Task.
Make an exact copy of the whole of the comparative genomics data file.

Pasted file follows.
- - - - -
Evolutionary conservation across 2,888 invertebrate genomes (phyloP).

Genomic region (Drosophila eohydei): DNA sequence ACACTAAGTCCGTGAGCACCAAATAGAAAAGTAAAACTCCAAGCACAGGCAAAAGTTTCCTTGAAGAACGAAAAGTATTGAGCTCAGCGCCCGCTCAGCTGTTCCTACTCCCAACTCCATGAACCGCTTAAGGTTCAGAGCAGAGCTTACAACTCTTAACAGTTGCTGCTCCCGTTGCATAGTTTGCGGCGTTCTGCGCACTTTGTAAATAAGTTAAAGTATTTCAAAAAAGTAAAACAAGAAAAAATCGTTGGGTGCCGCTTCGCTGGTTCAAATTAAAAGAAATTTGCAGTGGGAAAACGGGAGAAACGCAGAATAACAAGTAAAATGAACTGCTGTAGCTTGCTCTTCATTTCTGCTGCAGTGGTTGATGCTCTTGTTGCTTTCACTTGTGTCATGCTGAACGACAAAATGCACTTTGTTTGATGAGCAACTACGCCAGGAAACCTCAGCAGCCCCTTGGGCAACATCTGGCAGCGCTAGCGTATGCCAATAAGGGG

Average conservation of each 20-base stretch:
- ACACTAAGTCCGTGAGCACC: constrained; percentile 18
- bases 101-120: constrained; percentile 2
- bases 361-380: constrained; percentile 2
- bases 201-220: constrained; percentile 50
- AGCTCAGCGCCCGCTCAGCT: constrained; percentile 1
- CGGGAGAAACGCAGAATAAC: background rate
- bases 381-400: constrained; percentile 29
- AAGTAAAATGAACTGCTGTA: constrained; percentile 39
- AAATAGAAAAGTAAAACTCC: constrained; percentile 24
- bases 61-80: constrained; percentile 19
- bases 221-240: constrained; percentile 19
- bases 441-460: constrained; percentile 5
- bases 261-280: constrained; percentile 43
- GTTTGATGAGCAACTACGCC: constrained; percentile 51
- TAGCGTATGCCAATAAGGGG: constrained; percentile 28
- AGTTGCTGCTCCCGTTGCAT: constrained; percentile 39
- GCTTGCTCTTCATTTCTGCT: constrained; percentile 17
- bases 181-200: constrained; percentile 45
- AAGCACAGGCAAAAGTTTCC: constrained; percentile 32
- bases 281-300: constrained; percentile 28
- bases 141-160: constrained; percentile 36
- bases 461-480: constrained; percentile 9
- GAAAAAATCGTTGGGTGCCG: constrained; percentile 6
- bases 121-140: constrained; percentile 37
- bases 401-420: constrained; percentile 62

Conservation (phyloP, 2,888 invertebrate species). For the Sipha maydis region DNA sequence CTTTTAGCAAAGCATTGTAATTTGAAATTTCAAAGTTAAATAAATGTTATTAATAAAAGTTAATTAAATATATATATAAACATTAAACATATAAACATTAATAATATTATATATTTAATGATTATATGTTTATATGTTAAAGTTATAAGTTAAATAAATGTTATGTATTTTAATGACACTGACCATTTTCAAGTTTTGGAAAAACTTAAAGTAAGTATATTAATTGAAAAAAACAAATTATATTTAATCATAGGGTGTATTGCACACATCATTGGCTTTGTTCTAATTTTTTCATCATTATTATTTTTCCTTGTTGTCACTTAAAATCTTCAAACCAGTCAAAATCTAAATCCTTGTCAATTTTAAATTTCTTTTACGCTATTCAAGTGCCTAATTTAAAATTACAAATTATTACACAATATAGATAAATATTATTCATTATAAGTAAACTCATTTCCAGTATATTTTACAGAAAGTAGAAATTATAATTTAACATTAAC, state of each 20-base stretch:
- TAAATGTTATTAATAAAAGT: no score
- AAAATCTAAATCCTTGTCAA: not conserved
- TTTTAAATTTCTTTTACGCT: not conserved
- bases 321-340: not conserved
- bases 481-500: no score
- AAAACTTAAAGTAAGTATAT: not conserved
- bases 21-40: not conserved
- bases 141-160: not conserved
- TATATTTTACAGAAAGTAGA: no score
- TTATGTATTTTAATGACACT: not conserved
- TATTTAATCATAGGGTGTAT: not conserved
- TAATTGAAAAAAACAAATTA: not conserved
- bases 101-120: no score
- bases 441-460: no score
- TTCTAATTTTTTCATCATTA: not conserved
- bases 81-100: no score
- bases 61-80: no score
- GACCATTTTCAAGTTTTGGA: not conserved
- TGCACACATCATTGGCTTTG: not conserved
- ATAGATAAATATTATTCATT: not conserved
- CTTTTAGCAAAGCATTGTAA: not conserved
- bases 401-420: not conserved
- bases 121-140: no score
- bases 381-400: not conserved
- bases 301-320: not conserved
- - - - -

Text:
Evolutionary conservation across 2,888 invertebrate genomes (phyloP).

Genomic region (Drosophila eohydei): DNA sequence ACACTAAGTCCGTGAGCACCAAATAGAAAAGTAAAACTCCAAGCACAGGCAAAAGTTTCCTTGAAGAACGAAAAGTATTGAGCTCAGCGCCCGCTCAGCTGTTCCTACTCCCAACTCCATGAACCGCTTAAGGTTCAGAGCAGAGCTTACAACTCTTAACAGTTGCTGCTCCCGTTGCATAGTTTGCGGCGTTCTGCGCACTTTGTAAATAAGTTAAAGTATTTCAAAAAAGTAAAACAAGAAAAAATCGTTGGGTGCCGCTTCGCTGGTTCAAATTAAAAGAAATTTGCAGTGGGAAAACGGGAGAAACGCAGAATAACAAGTAAAATGAACTGCTGTAGCTTGCTCTTCATTTCTGCTGCAGTGGTTGATGCTCTTGTTGCTTTCACTTGTGTCATGCTGAACGACAAAATGCACTTTGTTTGATGAGCAACTACGCCAGGAAACCTCAGCAGCCCCTTGGGCAACATCTGGCAGCGCTAGCGTATGCCAATAAGGGG

Average conservation of each 20-base stretch:
- ACACTAAGTCCGTGAGCACC: constrained; percentile 18
- bases 101-120: constrained; percentile 2
- bases 361-380: constrained; percentile 2
- bases 201-220: constrained; percentile 50
- AGCTCAGCGCCCGCTCAGCT: constrained; percentile 1
- CGGGAGAAACGCAGAATAAC: background rate
- bases 381-400: constrained; percentile 29
- AAGTAAAATGAACTGCTGTA: constrained; percentile 39
- AAATAGAAAAGTAAAACTCC: constrained; percentile 24
- bases 61-80: constrained; percentile 19
- bases 221-240: constrained; percentile 19
- bases 441-460: constrained; percentile 5
- bases 261-280: constrained; percentile 43
- GTTTGATGAGCAACTACGCC: constrained; percentile 51
- TAGCGTATGCCAATAAGGGG: constrained; percentile 28
- AGTTGCTGCTCCCGTTGCAT: constrained; percentile 39
- GCTTGCTCTTCATTTCTGCT: constrained; percentile 17
- bases 181-200: constrained; percentile 45
- AAGCACAGGCAAAAGTTTCC: constrained; percentile 32
- bases 281-300: constrained; percentile 28
- bases 141-160: constrained; percentile 36
- bases 461-480: constrained; percentile 9
- GAAAAAATCGTTGGGTGCCG: constrained; percentile 6
- bases 121-140: constrained; percentile 37
- bases 401-420: constrained; percentile 62

Conservation (phyloP, 2,888 invertebrate species). For the Sipha maydis region DNA sequence CTTTTAGCAAAGCATTGTAATTTGAAATTTCAAAGTTAAATAAATGTTATTAATAAAAGTTAATTAAATATATATATAAACATTAAACATATAAACATTAATAATATTATATATTTAATGATTATATGTTTATATGTTAAAGTTATAAGTTAAATAAATGTTATGTATTTTAATGACACTGACCATTTTCAAGTTTTGGAAAAACTTAAAGTAAGTATATTAATTGAAAAAAACAAATTATATTTAATCATAGGGTGTATTGCACACATCATTGGCTTTGTTCTAATTTTTTCATCATTATTATTTTTCCTTGTTGTCACTTAAAATCTTCAAACCAGTCAAAATCTAAATCCTTGTCAATTTTAAATTTCTTTTACGCTATTCAAGTGCCTAATTTAAAATTACAAATTATTACACAATATAGATAAATATTATTCATTATAAGTAAACTCATTTCCAGTATATTTTACAGAAAGTAGAAATTATAATTTAACATTAAC, state of each 20-base stretch:
- TAAATGTTATTAATAAAAGT: no score
- AAAATCTAAATCCTTGTCAA: not conserved
- TTTTAAATTTCTTTTACGCT: not conserved
- bases 321-340: not conserved
- bases 481-500: no score
- AAAACTTAAAGTAAGTATAT: not conserved
- bases 21-40: not conserved
- bases 141-160: not conserved
- TATATTTTACAGAAAGTAGA: no score
- TTATGTATTTTAATGACACT: not conserved
- TATTTAATCATAGGGTGTAT: not conserved
- TAATTGAAAAAAACAAATTA: not conserved
- bases 101-120: no score
- bases 441-460: no score
- TTCTAATTTTTTCATCATTA: not conserved
- bases 81-100: no score
- bases 61-80: no score
- GACCATTTTCAAGTTTTGGA: not conserved
- TGCACACATCATTGGCTTTG: not conserved
- ATAGATAAATATTATTCATT: not conserved
- CTTTTAGCAAAGCATTGTAA: not conserved
- bases 401-420: not conserved
- bases 121-140: no score
- bases 381-400: not conserved
- bases 301-320: not conserved